Knute Snortum wrote:Welcome to the Ranch, Tony Marcello!
generateCourseCounts loops through the StudentCourse collection using the object's courseId getter, and increments the appropriate count in the Map local variable.
generateCourseCounts then uses another local variable, a collection, to sort the counts in order of # Students, decreasing.
generateCourseCounts finally creates the expected output file CourseCounts.csv. This file will be tab-delimited, with a header row. Each line in the file (after the header row) will have two values - the name of the course, and the # students registered for that course.
Knute Snortum wrote:
The commented lines use the wrong type of Map and accumulate a List of Students instead of a count.
After you have your Map created, pass it to a method that writes it to a file.
There is a lot more to do, but start with cleaning up generateCourseCounts() to just create the correct Map.
Paul Clapham wrote:You call loadStudentCourses and assign it to a list of StudentCourse objects, but then you subsquently don't use any of those objects. I think that's a significant thing.
Paul Clapham wrote:
This should be implemented as a Map<course, count>. But you haven't quite done that...
Paul Clapham wrote:No.
This doesn't map courses to counts. A count is obviously an integer, but a course isn't an integer.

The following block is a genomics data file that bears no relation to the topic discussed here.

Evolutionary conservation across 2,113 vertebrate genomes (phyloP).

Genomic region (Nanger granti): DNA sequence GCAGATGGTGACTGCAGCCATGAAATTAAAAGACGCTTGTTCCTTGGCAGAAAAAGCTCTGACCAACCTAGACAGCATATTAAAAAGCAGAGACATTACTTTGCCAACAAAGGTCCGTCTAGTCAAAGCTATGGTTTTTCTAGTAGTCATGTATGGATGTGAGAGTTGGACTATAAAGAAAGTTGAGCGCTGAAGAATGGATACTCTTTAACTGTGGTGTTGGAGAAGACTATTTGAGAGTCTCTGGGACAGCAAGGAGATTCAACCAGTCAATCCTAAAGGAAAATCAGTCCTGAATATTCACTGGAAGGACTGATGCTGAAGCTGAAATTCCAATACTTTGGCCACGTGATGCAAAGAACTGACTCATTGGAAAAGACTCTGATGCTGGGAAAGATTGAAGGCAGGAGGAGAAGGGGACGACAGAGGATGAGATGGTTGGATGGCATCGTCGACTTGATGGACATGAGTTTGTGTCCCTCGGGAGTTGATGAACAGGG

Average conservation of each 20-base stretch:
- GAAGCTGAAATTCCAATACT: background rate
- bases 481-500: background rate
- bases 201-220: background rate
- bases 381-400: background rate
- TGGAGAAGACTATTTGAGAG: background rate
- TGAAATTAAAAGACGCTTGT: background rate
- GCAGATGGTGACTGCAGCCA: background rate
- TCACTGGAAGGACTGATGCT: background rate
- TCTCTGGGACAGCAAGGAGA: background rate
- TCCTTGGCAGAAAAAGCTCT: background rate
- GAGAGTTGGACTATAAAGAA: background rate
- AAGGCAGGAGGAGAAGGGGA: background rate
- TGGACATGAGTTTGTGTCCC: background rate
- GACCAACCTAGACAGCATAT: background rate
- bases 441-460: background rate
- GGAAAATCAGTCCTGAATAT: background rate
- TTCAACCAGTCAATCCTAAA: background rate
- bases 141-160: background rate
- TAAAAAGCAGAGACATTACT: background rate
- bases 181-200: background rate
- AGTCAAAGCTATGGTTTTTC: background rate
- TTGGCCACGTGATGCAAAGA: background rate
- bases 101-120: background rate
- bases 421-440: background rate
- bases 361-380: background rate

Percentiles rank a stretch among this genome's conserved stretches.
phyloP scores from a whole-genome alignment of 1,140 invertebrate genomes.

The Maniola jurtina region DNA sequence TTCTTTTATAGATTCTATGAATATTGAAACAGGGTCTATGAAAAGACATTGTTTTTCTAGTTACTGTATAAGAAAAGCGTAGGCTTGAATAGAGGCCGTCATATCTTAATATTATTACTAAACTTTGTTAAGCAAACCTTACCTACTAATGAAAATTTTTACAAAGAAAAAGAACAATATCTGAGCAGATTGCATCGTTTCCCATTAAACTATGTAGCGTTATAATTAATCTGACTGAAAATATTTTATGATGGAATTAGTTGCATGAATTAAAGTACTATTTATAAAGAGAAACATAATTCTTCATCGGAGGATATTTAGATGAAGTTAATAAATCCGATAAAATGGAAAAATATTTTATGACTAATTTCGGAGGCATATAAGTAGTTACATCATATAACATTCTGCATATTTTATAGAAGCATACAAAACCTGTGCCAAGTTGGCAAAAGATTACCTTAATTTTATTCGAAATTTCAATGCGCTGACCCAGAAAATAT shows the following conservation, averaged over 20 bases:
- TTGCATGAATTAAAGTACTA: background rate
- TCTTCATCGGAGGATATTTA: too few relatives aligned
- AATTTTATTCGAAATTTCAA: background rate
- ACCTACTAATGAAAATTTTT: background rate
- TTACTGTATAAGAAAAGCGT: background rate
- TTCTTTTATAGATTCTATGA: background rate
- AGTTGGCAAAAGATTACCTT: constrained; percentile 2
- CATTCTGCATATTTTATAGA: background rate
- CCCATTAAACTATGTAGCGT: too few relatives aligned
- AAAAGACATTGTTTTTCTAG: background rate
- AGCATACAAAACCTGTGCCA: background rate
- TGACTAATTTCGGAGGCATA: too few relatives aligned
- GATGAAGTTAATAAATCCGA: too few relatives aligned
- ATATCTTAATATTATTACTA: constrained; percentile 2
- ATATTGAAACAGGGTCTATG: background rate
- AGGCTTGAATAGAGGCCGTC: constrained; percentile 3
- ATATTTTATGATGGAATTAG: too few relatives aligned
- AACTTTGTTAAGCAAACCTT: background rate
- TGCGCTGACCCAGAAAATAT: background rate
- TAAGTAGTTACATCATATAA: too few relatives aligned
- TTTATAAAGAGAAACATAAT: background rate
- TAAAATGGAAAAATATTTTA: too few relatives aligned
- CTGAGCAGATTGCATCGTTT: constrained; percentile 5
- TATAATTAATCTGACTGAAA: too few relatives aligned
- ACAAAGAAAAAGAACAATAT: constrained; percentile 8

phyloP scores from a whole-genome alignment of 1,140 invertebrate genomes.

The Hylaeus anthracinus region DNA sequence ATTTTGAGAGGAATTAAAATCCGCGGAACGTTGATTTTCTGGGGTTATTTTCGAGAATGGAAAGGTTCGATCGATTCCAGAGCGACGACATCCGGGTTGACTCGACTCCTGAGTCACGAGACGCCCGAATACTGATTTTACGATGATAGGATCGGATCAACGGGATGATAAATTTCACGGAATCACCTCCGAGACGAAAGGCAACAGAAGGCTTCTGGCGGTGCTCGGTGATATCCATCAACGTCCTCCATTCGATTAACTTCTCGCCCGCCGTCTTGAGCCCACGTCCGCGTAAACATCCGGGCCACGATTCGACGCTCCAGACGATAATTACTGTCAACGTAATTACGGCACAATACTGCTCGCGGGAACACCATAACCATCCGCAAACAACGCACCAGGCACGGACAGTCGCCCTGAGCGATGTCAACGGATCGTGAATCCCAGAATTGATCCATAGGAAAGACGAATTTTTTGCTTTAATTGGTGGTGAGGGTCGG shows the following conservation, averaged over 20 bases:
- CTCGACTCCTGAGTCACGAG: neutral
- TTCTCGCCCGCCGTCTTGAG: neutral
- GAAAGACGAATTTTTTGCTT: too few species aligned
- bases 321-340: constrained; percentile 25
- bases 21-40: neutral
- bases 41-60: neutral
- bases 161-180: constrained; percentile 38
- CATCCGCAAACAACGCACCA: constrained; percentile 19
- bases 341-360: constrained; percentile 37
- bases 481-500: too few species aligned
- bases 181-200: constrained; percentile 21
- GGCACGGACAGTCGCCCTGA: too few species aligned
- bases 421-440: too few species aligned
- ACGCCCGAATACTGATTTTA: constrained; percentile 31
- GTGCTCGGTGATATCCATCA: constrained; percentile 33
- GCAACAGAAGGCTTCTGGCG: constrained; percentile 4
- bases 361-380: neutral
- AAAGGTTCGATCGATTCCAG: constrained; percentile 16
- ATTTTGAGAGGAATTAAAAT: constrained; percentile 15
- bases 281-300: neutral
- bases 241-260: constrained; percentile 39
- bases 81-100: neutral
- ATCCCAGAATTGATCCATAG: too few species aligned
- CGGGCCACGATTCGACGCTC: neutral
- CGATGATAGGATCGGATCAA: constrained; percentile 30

Paul Clapham wrote:No, you don't want to map lists of courses to integers, you want to map courses to integers. So:
Campbell Ritchie wrote:I think you are putting the cart before the horse.
That's a pleasure
Tony Marcello wrote:. . . . Thank you ever so much . . . .
Campbell Ritchie wrote: there is a counting exercise in the Java™ Tutorials. If you don't understand the explanation, please ask again.
That's a pleasure I trust you understood how it works. Isn't it nice and simple when you see it working.
Tony Marcello wrote:. . . cure to my ills. I thank you again! . . .
Campbell Ritchie wrote:Isn't it nice and simple when you see it working.
Campbell Ritchie wrote:Start by defining what the tab separated file (it is akin to a CSV file) will look like. You may have to give your Map a different “K” that will correspond to what you want in the output file.
Campbell Ritchie wrote:
Paul Clapham wrote:I thought it might happen that you needed to write the name of the course to the CSV file output. But is that name not part of the StudentCourse object?
Paul Clapham wrote:I was wondering why the class was named "StudentCourse" and not "Course". So what's in StudentCourse, then?
Paul Clapham wrote:
What you would need to do is, as you're reading the CSV file and creating the Course objects, you'd need to build a Map<Integer, Course> so that given a course ID you could find the Course corresponding to that ID.
For a quick finish after doing that, you could just use that Map to answer the last problem you had